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Let $n$ be a positive integer. How can I show that the relation $R$ on the set of all polynomials with real–valued coefficients consisting of all pairs $(f, g)$ such that $f^{(n)}(x) = g^{(n)}(x)$ is an equivalence relation. Note that $f^{(n)}$ and $g^{(n)}$ are the $n$-th derivative of $f(x)$.

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Show us what you tried...reflexivity, simmetry, transitivity –  UrošSlovenija Apr 5 '13 at 8:12
    
Everything is really just dead obvious. Write down the definitions, and you should see immediately that they hold. –  Asaf Karagila Apr 5 '13 at 8:15

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There is a general principle, that says that any relation $R$ expressed in terms of $f R g$ if and only if $f$ and $g$ have the same (whatever) is an equivalence relation. Just spell aloud the three properties, and you'll see what I mean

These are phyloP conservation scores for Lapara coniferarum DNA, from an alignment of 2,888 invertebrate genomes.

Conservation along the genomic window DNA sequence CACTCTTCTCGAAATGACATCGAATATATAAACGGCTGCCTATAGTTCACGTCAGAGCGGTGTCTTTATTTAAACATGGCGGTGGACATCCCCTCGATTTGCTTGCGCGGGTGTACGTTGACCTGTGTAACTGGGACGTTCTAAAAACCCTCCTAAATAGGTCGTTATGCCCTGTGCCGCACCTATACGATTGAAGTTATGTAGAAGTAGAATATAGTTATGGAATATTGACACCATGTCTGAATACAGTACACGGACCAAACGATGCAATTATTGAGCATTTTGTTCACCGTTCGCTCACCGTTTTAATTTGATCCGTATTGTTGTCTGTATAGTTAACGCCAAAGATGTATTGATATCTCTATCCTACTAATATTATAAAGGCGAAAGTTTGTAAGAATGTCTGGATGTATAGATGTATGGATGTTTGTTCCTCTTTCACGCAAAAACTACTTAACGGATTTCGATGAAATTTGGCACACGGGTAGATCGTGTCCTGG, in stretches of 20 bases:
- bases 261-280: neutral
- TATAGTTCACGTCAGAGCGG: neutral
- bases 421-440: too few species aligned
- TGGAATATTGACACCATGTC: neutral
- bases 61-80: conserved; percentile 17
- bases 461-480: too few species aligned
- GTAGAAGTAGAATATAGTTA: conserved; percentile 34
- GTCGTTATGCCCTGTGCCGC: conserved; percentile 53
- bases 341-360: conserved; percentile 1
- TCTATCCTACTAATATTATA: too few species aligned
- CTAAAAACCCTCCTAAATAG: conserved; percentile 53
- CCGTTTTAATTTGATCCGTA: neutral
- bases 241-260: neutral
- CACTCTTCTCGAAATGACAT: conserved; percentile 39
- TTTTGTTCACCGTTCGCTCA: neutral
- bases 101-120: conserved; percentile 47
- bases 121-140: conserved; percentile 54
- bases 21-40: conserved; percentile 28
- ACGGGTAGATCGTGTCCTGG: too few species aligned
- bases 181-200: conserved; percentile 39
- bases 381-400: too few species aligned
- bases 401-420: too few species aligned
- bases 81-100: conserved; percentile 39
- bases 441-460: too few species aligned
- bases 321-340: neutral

More formally, if $A, C$ are sets, with $A \ne \emptyset$, and $\varphi: A \to C$ is a map, then the relation $R$ on $A$ defined, for $a, b \in A$, by $$ \text{$a R b$ if and only if $\varphi(a) = \varphi(b)$} $$ is an equivalence relation.

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